Former federal government employees are not usually prevented from taking up appointments in the private sector or vice versa. Former government employees are under ongoing duties of confidentiality to protect government information (disclosure of information protected under legislation can be subject to a fine or imprisonment). The former government employees may also agree specific commitments with their former employer to address conflict of interest concerns. Defence has a policy addressing post-separation employment giving guidance to the departing government employee and his or her new employer. It is not uncommon for a former Defence employee to agree for a period not to be involved in specified projects for his or her new employer where the employee was involved in that project while employed by Defence. The new employer might also be asked to make corresponding commitments. Typically, the period is one year. Government procurement terms usually state that compiling a bid with the improper assistance of a former government employee is a breach of the procurement terms and can lead to exclusion from the procurement.
How is domestic and foreign corruption addressed and what requirements are placed on contractors?
The federal Criminal Code contains offences for bribing a public official and for accepting a bribe. There are separate offences for bribing domestic (Commonwealth) and foreign public officials. Penalties include fines, imprisonment or both. The Code makes it an offence to offer or provide to a person an inducement that is not legitimately due with the intention of influencing a public official in his or her official duties to retain business or obtain a business advantage not properly due to the recipient of the benefit. The definition of ‘Commonwealth public official’ includes an officer or employee of a contracted service provider for a ‘Commonwealth contract’ and who provides services for the purposes (whether direct or indirect) of the Commonwealth contract. As part of their employment terms, Australian government officials are also subject to obligations to avoid conflicts of interest and comply with relevant policies. There are government policies addressing the limited extent to which government officials may accept gifts and hospitality and disclosure requirements. Defence has a detailed policy on gifts and hospitality.
Separately, Parliament recently passed the Foreign Influence Transparency Scheme Act 2018 (FITS Act), which will come into effect on 29 June 2019, unless proclaimed earlier. The FITS Act is aimed at providing more transparency regarding persons who undertake certain activities on behalf of ‘foreign principals’ (defined as foreign governments and related entities and individuals, as well as foreign political organisations). Under the FITS Act, a person who carries out specified types of activities on behalf of a foreign principal for the purpose of political or government influence must register with the Foreign Influence Transparency Scheme. Registrants must provide up-to-date information about their activities to the Secretary of the Department, in this case Defence, particularly during voting periods for federal elections. While certain exemptions apply, the FITS Act contains criminal offences for failure to comply with its requirements.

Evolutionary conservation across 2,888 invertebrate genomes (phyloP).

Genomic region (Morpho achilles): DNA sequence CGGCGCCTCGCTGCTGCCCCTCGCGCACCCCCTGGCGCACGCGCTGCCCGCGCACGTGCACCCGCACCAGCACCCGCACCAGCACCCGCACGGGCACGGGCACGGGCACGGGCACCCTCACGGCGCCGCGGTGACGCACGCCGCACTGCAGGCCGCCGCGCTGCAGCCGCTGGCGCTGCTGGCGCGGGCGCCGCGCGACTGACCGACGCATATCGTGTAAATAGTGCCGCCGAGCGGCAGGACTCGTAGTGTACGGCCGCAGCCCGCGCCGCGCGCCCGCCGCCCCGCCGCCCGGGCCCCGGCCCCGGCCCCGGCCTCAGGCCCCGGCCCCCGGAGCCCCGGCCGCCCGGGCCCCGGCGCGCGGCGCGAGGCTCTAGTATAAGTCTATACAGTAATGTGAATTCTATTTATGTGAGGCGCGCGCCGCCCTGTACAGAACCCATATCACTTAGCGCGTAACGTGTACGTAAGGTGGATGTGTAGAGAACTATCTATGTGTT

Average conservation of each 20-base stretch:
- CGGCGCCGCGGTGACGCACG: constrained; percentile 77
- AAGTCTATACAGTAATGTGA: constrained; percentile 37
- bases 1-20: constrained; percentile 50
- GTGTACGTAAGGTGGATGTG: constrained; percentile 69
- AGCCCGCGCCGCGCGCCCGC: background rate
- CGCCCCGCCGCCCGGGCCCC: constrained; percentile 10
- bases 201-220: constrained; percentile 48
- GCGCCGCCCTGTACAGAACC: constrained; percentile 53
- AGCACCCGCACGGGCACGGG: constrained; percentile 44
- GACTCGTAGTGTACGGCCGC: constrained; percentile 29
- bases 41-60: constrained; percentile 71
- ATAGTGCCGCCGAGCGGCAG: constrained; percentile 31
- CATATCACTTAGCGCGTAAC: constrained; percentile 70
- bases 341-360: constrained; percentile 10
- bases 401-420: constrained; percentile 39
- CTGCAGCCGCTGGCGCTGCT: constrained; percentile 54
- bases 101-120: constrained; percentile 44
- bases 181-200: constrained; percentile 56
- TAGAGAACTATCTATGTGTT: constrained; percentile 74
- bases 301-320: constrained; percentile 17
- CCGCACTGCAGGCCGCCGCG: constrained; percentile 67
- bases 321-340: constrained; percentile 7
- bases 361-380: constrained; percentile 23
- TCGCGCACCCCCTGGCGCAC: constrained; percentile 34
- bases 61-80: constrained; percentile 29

What are the registration requirements for lobbyists or commercial agents?
Aside from the Foreign Influence Transparency Scheme described above, there is no legislation regulating lobbying. The federal Department of the Prime Minister and Cabinet administers a lobbying policy that includes a requirement for persons conducting lobbying activities on behalf of a third-party client to register themselves and their clients on the publicly available lobbyist register. Government officials should not meet with a person who fails to meet a requirement to register on the lobbyist register. There are listed exceptions to ‘lobbying activities’ and ‘lobbyist’. A person does not engage in lobbying activities when he or she makes communications to the government about a tender.
Limitations on agents
Are there limitations on the use of agents or representatives that earn a commission on the transaction?
As long as it does not breach secret commission laws, there is no prohibition on the use in Australian government procurement of agents or representatives that earn a commission. However, the procurement terms may require disclosure of use of such agents or representatives and any commissions paid. Such a disclosure requirement is contained in some of the Defence template procurement terms. Secret commission laws could be relevant, for example, if the agent was acting for both the bidder and the customer and this fact was not properly disclosed or otherwise dealt with.
Conversion of aircraft
How are aircraft converted from military to civil use, and vice versa?